Sometimes a tweet is more than a tweet—such as when it's a Hatch Act violation.
The head of the Transportation Security Administration said the agency will not arm its officers at airport screening checkpoints.
The federal government has joined a whistleblower lawsuit against the company that performed the employment background checks of former National Security Agency contractor Edward Snowden and government contractor Aaron Alexis, who shot and killed 12 people at the Washington Navy Yard last fall.
A leading telework advocacy group is working with the Office of Personnel Management to help agencies calculate the return on investment of telework programs.
The Defense Department said that the number of total reported sexual assaults at military academies dropped over the last academic year.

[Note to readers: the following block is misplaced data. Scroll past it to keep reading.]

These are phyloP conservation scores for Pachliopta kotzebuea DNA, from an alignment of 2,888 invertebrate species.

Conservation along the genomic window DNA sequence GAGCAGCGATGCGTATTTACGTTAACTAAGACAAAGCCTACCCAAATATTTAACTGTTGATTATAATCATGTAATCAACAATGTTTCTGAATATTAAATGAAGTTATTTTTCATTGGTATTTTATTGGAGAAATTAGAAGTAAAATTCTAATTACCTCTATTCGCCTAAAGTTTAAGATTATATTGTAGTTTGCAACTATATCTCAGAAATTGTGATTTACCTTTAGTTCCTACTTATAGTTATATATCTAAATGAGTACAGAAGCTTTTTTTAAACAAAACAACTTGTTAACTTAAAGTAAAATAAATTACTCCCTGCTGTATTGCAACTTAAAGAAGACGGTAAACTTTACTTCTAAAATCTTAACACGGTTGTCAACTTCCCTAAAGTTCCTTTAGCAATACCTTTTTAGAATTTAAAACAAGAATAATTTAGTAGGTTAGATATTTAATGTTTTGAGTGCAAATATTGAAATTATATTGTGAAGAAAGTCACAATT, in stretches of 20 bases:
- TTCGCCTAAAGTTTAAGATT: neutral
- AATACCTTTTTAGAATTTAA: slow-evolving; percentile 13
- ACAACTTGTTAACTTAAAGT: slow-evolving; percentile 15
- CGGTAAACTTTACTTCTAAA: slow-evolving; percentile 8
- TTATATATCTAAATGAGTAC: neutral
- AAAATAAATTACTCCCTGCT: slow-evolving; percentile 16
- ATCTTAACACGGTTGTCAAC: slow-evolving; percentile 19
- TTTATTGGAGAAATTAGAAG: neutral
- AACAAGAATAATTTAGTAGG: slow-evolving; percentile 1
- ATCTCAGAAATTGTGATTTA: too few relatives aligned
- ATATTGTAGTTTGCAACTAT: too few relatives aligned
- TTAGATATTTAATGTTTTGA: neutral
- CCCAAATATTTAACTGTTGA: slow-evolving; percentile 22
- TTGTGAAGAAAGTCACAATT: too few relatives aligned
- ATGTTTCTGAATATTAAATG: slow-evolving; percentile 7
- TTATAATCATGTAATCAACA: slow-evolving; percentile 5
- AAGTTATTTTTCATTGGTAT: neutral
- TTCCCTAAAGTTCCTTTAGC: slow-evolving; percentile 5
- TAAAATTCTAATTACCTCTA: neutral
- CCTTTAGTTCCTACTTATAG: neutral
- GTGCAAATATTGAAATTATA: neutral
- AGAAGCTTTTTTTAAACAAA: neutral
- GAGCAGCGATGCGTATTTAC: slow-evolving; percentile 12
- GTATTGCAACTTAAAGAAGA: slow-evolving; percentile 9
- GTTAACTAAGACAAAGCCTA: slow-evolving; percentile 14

A new report reveals that although federal employees believe that discrimination based on race, ethnicity, sex and age has decreased over the years, many still believe that favoritism impacts their careers.
The Office of Personnel Management's second report to Congress on the status of telework in the federal government shows large advancements overall in telework agreements and participation.
Three senators introduced a bill Dec. 12 to clarify federal employees' due process rights in light of a recent court ruling that effectively denies hundreds of thousands of federal employees the right to appeal agency actions if a position has been designated national security sensitive.
The Office of Special Counsel affirmed the allegations of two seasonal park rangers who claimed they were retaliated against for whistleblowing activities.
An Oregon letter carrier was sentenced this week after pleading guilty to mail theft in a case that involved pilfering of kids' birthday money.